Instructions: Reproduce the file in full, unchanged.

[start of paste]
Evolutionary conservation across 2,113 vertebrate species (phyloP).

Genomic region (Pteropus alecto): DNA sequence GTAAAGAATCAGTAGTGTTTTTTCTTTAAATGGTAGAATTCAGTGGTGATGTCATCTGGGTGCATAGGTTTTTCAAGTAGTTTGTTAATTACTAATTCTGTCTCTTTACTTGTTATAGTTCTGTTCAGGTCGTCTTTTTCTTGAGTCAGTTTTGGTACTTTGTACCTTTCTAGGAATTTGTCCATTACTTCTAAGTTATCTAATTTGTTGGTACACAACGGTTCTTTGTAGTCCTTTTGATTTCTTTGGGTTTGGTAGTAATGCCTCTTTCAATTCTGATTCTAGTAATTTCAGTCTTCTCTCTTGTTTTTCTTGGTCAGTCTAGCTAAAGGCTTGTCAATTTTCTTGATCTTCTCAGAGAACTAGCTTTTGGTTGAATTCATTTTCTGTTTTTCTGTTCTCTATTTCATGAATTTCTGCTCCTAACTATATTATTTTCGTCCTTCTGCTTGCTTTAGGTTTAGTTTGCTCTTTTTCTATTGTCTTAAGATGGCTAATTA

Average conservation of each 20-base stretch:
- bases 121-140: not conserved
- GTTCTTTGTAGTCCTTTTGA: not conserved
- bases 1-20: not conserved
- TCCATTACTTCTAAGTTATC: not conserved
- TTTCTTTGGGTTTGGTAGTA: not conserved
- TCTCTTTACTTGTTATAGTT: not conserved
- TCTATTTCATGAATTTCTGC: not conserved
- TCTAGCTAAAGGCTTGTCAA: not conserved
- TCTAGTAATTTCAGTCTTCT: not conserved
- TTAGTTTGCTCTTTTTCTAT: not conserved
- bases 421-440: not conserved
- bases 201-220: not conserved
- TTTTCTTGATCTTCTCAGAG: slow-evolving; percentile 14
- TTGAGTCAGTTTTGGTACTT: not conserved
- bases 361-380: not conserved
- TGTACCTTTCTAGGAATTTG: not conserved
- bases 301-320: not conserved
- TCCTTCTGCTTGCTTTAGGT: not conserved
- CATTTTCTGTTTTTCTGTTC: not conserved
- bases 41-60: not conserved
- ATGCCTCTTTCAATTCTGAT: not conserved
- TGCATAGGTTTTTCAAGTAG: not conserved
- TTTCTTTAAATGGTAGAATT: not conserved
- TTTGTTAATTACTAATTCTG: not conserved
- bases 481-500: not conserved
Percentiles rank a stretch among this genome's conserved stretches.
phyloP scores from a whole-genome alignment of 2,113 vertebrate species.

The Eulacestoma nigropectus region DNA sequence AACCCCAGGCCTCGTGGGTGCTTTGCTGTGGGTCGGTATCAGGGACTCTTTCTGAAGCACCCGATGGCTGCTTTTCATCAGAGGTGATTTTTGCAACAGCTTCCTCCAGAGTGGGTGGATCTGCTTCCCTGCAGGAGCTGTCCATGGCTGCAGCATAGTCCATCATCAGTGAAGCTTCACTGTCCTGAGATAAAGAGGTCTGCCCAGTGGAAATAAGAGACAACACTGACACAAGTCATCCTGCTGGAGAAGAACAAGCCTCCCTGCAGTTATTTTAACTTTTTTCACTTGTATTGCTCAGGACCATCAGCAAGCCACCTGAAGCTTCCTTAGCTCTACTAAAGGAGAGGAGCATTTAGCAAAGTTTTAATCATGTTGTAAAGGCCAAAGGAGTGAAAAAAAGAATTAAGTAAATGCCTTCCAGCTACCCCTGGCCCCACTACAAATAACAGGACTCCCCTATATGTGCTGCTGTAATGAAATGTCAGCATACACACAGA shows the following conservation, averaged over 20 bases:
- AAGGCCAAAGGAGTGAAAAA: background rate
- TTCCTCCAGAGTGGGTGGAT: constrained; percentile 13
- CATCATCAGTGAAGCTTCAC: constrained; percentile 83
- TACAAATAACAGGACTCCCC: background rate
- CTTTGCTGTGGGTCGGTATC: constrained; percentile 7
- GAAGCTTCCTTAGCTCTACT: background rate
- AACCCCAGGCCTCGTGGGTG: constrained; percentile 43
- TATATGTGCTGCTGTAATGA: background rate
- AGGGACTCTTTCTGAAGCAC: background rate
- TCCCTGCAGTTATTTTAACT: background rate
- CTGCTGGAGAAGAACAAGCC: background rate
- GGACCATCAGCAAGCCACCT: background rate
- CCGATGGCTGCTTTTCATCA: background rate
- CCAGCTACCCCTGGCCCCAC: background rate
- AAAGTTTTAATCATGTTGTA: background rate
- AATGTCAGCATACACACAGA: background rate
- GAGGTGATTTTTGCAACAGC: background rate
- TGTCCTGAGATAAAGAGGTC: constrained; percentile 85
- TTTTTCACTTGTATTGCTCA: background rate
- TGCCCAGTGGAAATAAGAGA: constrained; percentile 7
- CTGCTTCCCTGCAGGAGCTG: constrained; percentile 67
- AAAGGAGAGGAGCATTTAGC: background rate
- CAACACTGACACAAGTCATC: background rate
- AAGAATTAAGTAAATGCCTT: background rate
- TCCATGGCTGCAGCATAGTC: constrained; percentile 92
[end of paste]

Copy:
Evolutionary conservation across 2,113 vertebrate species (phyloP).

Genomic region (Pteropus alecto): DNA sequence GTAAAGAATCAGTAGTGTTTTTTCTTTAAATGGTAGAATTCAGTGGTGATGTCATCTGGGTGCATAGGTTTTTCAAGTAGTTTGTTAATTACTAATTCTGTCTCTTTACTTGTTATAGTTCTGTTCAGGTCGTCTTTTTCTTGAGTCAGTTTTGGTACTTTGTACCTTTCTAGGAATTTGTCCATTACTTCTAAGTTATCTAATTTGTTGGTACACAACGGTTCTTTGTAGTCCTTTTGATTTCTTTGGGTTTGGTAGTAATGCCTCTTTCAATTCTGATTCTAGTAATTTCAGTCTTCTCTCTTGTTTTTCTTGGTCAGTCTAGCTAAAGGCTTGTCAATTTTCTTGATCTTCTCAGAGAACTAGCTTTTGGTTGAATTCATTTTCTGTTTTTCTGTTCTCTATTTCATGAATTTCTGCTCCTAACTATATTATTTTCGTCCTTCTGCTTGCTTTAGGTTTAGTTTGCTCTTTTTCTATTGTCTTAAGATGGCTAATTA

Average conservation of each 20-base stretch:
- bases 121-140: not conserved
- GTTCTTTGTAGTCCTTTTGA: not conserved
- bases 1-20: not conserved
- TCCATTACTTCTAAGTTATC: not conserved
- TTTCTTTGGGTTTGGTAGTA: not conserved
- TCTCTTTACTTGTTATAGTT: not conserved
- TCTATTTCATGAATTTCTGC: not conserved
- TCTAGCTAAAGGCTTGTCAA: not conserved
- TCTAGTAATTTCAGTCTTCT: not conserved
- TTAGTTTGCTCTTTTTCTAT: not conserved
- bases 421-440: not conserved
- bases 201-220: not conserved
- TTTTCTTGATCTTCTCAGAG: slow-evolving; percentile 14
- TTGAGTCAGTTTTGGTACTT: not conserved
- bases 361-380: not conserved
- TGTACCTTTCTAGGAATTTG: not conserved
- bases 301-320: not conserved
- TCCTTCTGCTTGCTTTAGGT: not conserved
- CATTTTCTGTTTTTCTGTTC: not conserved
- bases 41-60: not conserved
- ATGCCTCTTTCAATTCTGAT: not conserved
- TGCATAGGTTTTTCAAGTAG: not conserved
- TTTCTTTAAATGGTAGAATT: not conserved
- TTTGTTAATTACTAATTCTG: not conserved
- bases 481-500: not conserved
Percentiles rank a stretch among this genome's conserved stretches.
phyloP scores from a whole-genome alignment of 2,113 vertebrate species.

The Eulacestoma nigropectus region DNA sequence AACCCCAGGCCTCGTGGGTGCTTTGCTGTGGGTCGGTATCAGGGACTCTTTCTGAAGCACCCGATGGCTGCTTTTCATCAGAGGTGATTTTTGCAACAGCTTCCTCCAGAGTGGGTGGATCTGCTTCCCTGCAGGAGCTGTCCATGGCTGCAGCATAGTCCATCATCAGTGAAGCTTCACTGTCCTGAGATAAAGAGGTCTGCCCAGTGGAAATAAGAGACAACACTGACACAAGTCATCCTGCTGGAGAAGAACAAGCCTCCCTGCAGTTATTTTAACTTTTTTCACTTGTATTGCTCAGGACCATCAGCAAGCCACCTGAAGCTTCCTTAGCTCTACTAAAGGAGAGGAGCATTTAGCAAAGTTTTAATCATGTTGTAAAGGCCAAAGGAGTGAAAAAAAGAATTAAGTAAATGCCTTCCAGCTACCCCTGGCCCCACTACAAATAACAGGACTCCCCTATATGTGCTGCTGTAATGAAATGTCAGCATACACACAGA shows the following conservation, averaged over 20 bases:
- AAGGCCAAAGGAGTGAAAAA: background rate
- TTCCTCCAGAGTGGGTGGAT: constrained; percentile 13
- CATCATCAGTGAAGCTTCAC: constrained; percentile 83
- TACAAATAACAGGACTCCCC: background rate
- CTTTGCTGTGGGTCGGTATC: constrained; percentile 7
- GAAGCTTCCTTAGCTCTACT: background rate
- AACCCCAGGCCTCGTGGGTG: constrained; percentile 43
- TATATGTGCTGCTGTAATGA: background rate
- AGGGACTCTTTCTGAAGCAC: background rate
- TCCCTGCAGTTATTTTAACT: background rate
- CTGCTGGAGAAGAACAAGCC: background rate
- GGACCATCAGCAAGCCACCT: background rate
- CCGATGGCTGCTTTTCATCA: background rate
- CCAGCTACCCCTGGCCCCAC: background rate
- AAAGTTTTAATCATGTTGTA: background rate
- AATGTCAGCATACACACAGA: background rate
- GAGGTGATTTTTGCAACAGC: background rate
- TGTCCTGAGATAAAGAGGTC: constrained; percentile 85
- TTTTTCACTTGTATTGCTCA: background rate
- TGCCCAGTGGAAATAAGAGA: constrained; percentile 7
- CTGCTTCCCTGCAGGAGCTG: constrained; percentile 67
- AAAGGAGAGGAGCATTTAGC: background rate
- CAACACTGACACAAGTCATC: background rate
- AAGAATTAAGTAAATGCCTT: background rate
- TCCATGGCTGCAGCATAGTC: constrained; percentile 92